My Cornell Food and Brand Lab has done about a hundred studies with little kids, and one totally “duh” finding we’ve made is that they can be stubbornly habitual in what they want to eat. If kids had French fries yesterday, they want them again today--it’s their default and it works for them. If you ask them if they want apple slices or French fries, they’ll answer before you finish your question. The secret might be in interrupting this default, so they push the reset button on the side of their brain--so they at least give apple slices a chance.
Here’s an idea. Instead of asking them what they want, what if we ask them about someone they admire? If we ask them—without judgment--what a friend, teacher, Scout Leader, or their favorite superhero would choose, it might cause them to push that reset button and think again. Our code name for this study was, “What Would Batman Eat?”
That summer we were helping sponsor a 4-H summer camp for elementary school kids, and one week we decided to treat them to their choice at a local fast food restaurant--apple slices or French fries. Now, if you ask twenty five- to ten-year-olds whether they want apple slices or French fries, the score will be French fries 19, apple slices 1. But the next week we tried something different. Instead of asking what they wanted, we asked, “What would Batman eat, apple slices or French fries?” After they answered for Batman, we’d ask, “What do you want to eat, apple slices or French fries?”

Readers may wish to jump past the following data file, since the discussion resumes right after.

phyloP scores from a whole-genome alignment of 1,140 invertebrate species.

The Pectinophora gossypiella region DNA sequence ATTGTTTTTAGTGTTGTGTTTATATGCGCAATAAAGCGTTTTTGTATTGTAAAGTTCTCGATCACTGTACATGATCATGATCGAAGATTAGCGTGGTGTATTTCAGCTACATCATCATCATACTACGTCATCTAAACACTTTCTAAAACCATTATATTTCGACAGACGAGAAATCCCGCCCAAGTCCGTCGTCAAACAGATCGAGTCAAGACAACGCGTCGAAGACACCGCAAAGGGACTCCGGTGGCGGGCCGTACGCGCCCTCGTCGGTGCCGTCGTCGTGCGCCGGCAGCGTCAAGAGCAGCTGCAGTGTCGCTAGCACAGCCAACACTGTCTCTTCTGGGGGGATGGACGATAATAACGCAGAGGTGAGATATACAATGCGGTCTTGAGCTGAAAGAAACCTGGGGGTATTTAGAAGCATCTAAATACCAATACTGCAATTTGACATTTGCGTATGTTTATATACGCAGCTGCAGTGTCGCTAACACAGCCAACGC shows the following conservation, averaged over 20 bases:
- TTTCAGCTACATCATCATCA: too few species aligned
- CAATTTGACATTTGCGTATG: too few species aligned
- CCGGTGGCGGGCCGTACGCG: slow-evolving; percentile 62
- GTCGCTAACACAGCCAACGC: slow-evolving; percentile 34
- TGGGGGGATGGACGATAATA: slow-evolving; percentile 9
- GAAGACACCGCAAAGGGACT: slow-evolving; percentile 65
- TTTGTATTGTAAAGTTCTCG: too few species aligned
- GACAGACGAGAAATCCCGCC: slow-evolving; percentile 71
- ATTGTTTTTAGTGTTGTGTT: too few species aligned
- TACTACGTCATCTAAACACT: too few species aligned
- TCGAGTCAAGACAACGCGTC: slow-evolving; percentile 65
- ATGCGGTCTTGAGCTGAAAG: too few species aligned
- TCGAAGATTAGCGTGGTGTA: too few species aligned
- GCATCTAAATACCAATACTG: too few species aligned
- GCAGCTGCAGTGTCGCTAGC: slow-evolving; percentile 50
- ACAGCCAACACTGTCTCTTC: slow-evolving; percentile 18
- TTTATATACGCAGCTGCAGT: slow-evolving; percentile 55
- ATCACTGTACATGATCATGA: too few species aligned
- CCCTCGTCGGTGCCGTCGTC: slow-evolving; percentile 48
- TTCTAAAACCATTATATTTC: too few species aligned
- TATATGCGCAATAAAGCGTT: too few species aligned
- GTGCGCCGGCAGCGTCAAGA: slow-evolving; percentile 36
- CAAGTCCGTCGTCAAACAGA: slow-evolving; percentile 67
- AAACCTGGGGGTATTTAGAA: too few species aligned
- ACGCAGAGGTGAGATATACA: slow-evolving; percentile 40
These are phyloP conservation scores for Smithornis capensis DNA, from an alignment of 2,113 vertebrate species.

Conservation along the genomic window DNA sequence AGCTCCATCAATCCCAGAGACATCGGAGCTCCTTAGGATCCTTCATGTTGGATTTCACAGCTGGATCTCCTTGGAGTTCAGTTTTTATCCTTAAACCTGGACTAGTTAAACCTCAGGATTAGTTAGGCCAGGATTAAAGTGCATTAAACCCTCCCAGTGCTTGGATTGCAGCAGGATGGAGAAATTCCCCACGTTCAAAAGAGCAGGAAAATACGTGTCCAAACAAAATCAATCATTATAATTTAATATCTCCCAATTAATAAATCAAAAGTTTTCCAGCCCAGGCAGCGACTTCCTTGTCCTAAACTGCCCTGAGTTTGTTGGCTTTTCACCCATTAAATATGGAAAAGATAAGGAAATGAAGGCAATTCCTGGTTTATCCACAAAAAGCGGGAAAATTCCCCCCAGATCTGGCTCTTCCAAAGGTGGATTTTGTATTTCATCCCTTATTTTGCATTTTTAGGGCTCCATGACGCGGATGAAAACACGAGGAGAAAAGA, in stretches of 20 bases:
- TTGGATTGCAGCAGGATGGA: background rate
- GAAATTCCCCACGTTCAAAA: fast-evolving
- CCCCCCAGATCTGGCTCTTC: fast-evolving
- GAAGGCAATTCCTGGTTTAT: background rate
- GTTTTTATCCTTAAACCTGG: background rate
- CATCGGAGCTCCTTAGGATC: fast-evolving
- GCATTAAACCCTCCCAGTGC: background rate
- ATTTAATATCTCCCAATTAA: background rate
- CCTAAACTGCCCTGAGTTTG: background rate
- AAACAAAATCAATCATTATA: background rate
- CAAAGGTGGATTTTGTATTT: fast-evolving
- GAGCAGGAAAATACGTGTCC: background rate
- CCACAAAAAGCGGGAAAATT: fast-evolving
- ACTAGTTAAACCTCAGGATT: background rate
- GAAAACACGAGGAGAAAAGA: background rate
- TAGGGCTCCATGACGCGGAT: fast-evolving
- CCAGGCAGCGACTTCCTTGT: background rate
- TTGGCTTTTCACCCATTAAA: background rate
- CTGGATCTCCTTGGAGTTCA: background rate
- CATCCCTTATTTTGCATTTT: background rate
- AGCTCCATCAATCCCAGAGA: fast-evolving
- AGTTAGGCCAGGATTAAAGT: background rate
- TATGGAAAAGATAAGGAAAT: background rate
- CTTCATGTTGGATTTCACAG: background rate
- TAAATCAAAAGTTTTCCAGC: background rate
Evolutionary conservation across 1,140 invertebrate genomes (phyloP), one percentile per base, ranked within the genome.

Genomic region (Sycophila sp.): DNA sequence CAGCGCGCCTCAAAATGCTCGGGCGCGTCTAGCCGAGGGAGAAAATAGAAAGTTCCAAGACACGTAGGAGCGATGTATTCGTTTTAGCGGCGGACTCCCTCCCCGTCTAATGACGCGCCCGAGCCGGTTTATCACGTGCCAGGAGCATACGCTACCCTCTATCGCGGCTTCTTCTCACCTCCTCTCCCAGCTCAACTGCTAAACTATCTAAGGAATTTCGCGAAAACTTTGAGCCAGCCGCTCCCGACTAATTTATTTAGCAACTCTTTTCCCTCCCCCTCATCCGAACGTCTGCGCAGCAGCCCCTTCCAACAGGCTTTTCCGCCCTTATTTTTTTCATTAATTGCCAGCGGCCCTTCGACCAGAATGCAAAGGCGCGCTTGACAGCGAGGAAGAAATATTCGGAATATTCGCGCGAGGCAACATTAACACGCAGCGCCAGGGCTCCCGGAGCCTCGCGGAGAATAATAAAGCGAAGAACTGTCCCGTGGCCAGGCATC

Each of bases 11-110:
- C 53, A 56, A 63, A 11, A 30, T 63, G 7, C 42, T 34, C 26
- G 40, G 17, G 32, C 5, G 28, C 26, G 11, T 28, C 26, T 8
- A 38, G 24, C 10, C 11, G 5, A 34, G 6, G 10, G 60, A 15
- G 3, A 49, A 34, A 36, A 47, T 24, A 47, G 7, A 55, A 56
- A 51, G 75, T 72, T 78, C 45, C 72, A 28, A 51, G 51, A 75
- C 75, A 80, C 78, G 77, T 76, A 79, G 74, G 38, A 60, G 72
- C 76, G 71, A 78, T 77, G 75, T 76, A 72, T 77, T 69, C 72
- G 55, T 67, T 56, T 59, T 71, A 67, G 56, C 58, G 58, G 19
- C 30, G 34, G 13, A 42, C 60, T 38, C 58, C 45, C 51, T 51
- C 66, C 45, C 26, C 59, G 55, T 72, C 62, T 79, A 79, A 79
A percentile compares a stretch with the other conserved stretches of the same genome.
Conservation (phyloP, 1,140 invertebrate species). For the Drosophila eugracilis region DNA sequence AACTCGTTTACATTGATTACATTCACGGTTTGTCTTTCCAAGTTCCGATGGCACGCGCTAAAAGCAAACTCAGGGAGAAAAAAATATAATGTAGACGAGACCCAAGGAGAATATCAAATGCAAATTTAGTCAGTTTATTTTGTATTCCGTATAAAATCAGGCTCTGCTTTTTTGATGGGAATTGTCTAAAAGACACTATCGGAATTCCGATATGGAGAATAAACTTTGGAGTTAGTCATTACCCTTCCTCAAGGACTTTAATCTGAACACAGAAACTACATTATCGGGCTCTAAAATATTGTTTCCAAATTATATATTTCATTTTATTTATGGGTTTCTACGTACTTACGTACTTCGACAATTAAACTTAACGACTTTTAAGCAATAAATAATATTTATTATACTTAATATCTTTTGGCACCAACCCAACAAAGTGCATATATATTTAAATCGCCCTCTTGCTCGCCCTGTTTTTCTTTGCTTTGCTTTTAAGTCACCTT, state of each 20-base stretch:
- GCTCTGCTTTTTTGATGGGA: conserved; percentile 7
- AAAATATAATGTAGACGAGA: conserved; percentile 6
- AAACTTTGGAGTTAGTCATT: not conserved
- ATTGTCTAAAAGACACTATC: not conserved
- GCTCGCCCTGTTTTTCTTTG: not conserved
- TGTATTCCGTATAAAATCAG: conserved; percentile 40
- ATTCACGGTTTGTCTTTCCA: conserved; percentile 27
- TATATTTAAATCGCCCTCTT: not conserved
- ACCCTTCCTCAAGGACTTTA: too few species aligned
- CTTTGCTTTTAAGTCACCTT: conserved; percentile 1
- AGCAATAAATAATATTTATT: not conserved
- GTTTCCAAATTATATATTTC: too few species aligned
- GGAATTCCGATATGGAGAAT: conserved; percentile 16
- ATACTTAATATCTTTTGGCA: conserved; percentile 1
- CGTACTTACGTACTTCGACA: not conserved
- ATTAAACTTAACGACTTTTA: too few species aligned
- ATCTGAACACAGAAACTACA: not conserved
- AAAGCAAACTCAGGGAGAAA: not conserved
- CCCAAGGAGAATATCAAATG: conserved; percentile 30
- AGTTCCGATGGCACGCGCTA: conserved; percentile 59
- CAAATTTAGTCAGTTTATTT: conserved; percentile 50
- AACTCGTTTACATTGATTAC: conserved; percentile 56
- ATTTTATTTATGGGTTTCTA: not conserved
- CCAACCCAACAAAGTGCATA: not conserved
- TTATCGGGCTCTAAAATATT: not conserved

This time, the number of kids who ordered apple slices jumped from 1 to 9—almost half of them.
We’ve done this a bunch of times in a bunch of different ways, and here’s what’s crazy. First, it doesn’t matter who you say: Batman, the Joker, their teacher, or their best friend. Simply having to answer for anyone seems to make them think twice--and often change their order. Second, it doesn’t matter what they answer. They could precociously say that Batman or their third grade teacher would eat French fries, but they’ll still order apple slices half the time.